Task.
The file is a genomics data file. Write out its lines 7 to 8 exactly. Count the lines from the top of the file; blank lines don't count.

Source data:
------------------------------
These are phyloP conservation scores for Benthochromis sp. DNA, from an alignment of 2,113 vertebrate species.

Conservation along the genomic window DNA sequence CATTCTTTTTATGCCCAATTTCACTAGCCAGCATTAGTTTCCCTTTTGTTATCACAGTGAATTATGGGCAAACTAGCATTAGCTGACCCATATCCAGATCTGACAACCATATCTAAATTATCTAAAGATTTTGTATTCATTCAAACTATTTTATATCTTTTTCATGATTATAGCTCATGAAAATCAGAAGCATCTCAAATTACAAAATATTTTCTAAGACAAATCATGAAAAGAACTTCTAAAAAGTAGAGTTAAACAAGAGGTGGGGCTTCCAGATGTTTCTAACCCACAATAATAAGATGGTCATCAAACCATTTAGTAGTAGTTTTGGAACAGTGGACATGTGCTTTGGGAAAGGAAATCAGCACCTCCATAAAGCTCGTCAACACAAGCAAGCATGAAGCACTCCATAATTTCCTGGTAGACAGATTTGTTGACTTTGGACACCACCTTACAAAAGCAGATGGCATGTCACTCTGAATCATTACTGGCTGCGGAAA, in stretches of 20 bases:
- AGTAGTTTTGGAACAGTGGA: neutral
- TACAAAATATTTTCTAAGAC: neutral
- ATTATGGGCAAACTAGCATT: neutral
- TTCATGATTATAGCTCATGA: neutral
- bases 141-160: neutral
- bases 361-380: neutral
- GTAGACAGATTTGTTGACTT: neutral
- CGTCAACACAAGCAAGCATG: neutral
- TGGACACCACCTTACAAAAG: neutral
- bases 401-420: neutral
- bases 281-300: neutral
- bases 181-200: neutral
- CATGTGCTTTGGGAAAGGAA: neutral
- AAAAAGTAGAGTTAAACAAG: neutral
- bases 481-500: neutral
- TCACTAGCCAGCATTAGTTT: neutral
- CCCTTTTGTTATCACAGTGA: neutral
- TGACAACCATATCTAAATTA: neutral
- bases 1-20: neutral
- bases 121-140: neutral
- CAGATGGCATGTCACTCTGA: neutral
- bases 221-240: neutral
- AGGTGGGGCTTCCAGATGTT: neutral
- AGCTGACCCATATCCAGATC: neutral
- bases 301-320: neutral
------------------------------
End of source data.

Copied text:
- bases 141-160: neutral
- bases 361-380: neutral